Recently, the Senate adopted a power-sharing agreement providing some contours for organizing the equally divided body.  As we have discussed previously, such agreements are very rarely needed.  The Senate has only faced a 50-50 partisan split a handful of times.  The most recent instance, in 2001, prompted the first power-sharing agreement, which served as a

Today Covington released an updated version of its manual for Chiefs of Staff to Members of Congress concerning best practices for responding to government investigations of Members and their staff.  Titled “A How-To Guide for Chiefs of Staff,” the manual describes how government investigations of Members and staff unfold and the steps that Chiefs of

After the election of two Democratic Senate candidates in the Georgia runoff elections on January 5, 2021, the Senate this year will be equally divided between 50 Democratic Senators (and those caucusing with them) and 50 Republican Senators. Governing in an equally divided Senate presents several challenges regarding the internal rules of the Senate, the

Yesterday, a complaint was filed in a Minnesota federal district court against Bernie 2020 Inc. (“the Sanders Campaign”), alleging that the Sanders Campaign transmitted automated text messages to mobile telephone numbers without the “prior express consent” of their recipients in violation of the Telephone Consumer Protection Act (“TCPA”).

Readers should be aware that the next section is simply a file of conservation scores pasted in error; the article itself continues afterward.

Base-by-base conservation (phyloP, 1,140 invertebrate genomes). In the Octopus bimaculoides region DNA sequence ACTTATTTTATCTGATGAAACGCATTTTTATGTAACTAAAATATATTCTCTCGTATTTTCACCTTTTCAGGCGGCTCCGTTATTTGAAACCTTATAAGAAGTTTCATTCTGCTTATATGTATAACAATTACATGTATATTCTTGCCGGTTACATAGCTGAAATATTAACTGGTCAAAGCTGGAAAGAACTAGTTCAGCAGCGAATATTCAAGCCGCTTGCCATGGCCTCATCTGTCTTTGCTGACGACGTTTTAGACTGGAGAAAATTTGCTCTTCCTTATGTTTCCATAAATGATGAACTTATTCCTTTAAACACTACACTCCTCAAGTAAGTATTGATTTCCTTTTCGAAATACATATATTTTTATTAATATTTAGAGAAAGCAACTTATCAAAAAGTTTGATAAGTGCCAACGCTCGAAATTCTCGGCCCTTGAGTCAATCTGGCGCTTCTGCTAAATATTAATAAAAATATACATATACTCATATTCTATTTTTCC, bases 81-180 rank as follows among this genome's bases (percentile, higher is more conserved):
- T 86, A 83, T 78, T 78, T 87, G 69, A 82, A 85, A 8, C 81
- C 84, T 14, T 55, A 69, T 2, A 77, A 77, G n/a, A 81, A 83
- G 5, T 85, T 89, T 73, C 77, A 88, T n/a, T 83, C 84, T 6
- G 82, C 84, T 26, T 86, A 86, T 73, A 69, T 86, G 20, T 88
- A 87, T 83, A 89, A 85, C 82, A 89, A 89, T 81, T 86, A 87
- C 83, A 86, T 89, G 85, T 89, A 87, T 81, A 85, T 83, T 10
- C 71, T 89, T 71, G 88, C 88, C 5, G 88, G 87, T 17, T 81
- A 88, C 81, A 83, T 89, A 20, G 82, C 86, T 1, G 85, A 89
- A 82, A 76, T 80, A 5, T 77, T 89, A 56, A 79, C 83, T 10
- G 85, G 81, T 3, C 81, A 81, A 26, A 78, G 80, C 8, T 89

The complaint alleges that at least two

As we reported in our prior client advisory on the wave of investigations to follow the pandemic, the Coronavirus Aid, Relief, and Economic Security (“CARES”) Act established three new bodies to conduct oversight and investigations on pandemic-related issues. Separately, House Speaker Nancy Pelosi announced a special committee to conduct additional pandemic-related oversight. In recent weeks,

Last month, we highlighted congressional efforts to ensure that Congress is able to continue conducting the business of the American people during the ongoing COVID-19 crisis. After weeks of halting progress, those efforts took an important step forward this morning with the release of a proposed resolution that would temporarily modify the House rules to

The Government Accountability Office (“GAO”), often referred to as Congress’ watchdog, is ramping up its oversight activities in preparation for an influx of investigations into fraud, waste, abuse, and mismanagement of funds distributed in Congress’s $2 trillion Coronavirus Aid, Relief, and Economic Security Act (“CARES Act”). The GAO recently signaled its intent to investigate a

As the coronavirus pandemic continues across the country, many corporations, organizations, and individuals are looking for ways they can help fight back. This often includes donating money, goods, or services to federal, state, or local government entities. These well-intentioned donations can generate compliance problems if not handled appropriately from the start. While the situation will

The countless lobbyists urging Congress to include relief for their clients in the third coronavirus legislative package (“COVID 3.0”) currently pending in Congress may soon be unemployed, at least if the House version becomes law.

The Take Responsibility for Workers and Families Act (H.R. 6379), proposed by Democrats in the House of Representatives